Leopard used MTV Studios for Missing Live 2008 and were very happy not just with the studio facilities but also our auxiliary facilities too, so were keen to return here again for this year’s series.

The Colour of Money

Production Company: 12 Yard Productions
Studio: The London Studios

What did you provide for the show? We provided Studio 1, which is an 8,350 square foot space, and they also used a green room, a client production office, five dressing rooms, 12 cameras, one HD super slow-mo camera, a super techno crane, seven telephoto lenses, an EVS, 15 vtr decks, 12 radio mics, a Perception disc recorder plus camera, and sound, lighting and scenic crews.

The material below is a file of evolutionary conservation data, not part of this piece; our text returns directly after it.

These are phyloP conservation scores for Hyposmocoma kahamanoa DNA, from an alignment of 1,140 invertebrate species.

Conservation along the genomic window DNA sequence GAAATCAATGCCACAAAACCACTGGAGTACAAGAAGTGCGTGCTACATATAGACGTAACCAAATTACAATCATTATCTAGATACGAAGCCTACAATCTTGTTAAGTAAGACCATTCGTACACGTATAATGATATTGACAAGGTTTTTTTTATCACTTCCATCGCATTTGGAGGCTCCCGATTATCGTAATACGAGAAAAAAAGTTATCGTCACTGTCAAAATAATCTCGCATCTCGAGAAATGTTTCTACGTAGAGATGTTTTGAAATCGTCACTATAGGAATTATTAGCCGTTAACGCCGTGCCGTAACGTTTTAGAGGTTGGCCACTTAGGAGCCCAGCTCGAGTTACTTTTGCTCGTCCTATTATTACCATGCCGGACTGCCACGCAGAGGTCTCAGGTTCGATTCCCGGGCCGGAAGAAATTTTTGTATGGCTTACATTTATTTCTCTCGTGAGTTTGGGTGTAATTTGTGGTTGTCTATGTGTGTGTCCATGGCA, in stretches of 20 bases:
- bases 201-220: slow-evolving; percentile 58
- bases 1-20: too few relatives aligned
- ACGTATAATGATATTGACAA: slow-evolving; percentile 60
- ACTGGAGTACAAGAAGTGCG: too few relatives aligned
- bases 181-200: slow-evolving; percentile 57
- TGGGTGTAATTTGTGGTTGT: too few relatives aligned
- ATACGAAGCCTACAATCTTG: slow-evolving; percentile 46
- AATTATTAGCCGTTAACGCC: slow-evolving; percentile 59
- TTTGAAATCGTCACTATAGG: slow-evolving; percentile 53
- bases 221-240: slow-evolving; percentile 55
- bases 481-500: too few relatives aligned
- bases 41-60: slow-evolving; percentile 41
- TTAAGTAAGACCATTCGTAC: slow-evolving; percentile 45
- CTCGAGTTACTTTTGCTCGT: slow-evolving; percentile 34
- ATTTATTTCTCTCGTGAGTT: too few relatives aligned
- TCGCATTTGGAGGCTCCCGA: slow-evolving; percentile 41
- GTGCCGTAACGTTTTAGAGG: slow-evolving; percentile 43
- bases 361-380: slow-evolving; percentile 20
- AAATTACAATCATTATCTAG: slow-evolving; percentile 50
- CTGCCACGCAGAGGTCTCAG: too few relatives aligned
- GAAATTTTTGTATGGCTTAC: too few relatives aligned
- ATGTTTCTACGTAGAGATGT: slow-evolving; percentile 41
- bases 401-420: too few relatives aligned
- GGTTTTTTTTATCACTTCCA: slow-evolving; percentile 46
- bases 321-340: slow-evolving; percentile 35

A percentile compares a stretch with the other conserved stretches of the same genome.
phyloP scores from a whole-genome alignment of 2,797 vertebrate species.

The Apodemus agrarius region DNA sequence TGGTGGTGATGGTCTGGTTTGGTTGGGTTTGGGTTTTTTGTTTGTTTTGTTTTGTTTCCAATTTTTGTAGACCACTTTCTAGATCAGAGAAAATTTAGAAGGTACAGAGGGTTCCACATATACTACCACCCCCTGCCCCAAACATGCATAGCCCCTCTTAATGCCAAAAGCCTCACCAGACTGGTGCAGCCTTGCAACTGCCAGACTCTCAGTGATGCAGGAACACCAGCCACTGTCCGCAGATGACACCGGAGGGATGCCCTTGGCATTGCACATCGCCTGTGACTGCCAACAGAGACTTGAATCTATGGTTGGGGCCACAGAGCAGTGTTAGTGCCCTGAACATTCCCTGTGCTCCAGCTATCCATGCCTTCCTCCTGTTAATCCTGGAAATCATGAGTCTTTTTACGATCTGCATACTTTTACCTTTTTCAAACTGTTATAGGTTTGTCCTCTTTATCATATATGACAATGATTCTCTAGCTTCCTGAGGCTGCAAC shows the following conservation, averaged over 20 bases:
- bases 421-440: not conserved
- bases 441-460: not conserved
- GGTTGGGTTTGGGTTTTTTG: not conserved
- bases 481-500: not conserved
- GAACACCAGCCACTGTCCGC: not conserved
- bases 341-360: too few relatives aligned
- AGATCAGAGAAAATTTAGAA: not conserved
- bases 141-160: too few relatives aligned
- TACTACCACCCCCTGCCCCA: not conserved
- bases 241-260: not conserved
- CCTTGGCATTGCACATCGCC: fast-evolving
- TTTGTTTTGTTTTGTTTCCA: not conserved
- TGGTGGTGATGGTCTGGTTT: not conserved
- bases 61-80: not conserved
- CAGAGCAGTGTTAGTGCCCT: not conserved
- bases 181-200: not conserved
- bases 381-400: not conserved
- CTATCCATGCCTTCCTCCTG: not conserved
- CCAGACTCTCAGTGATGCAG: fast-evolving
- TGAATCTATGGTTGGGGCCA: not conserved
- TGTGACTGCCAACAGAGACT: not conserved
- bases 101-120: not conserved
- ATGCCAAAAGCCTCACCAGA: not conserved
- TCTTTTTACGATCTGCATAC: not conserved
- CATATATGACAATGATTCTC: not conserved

How long was the production at your studio? It was separated into two blocks; the first was three days for the pilot, and the set was then de-rigged and re-set for the second block of six days for the series.

Why do you think the production chose to use your studio? It was technically challenging but we were able to offer working solutions throughout. The size and capacity of Studio 1, with its separate fixed balcony seating for an audience of 250, allowed us to accommodate the two storey high staging, which featured 20 working cash machines. The weight of the machines required a specially constructed set and two purpose-built scaffold towers. Up to five shows were recorded in a single day. Our central London location enabled us to attract and turn around large audiences for each performance.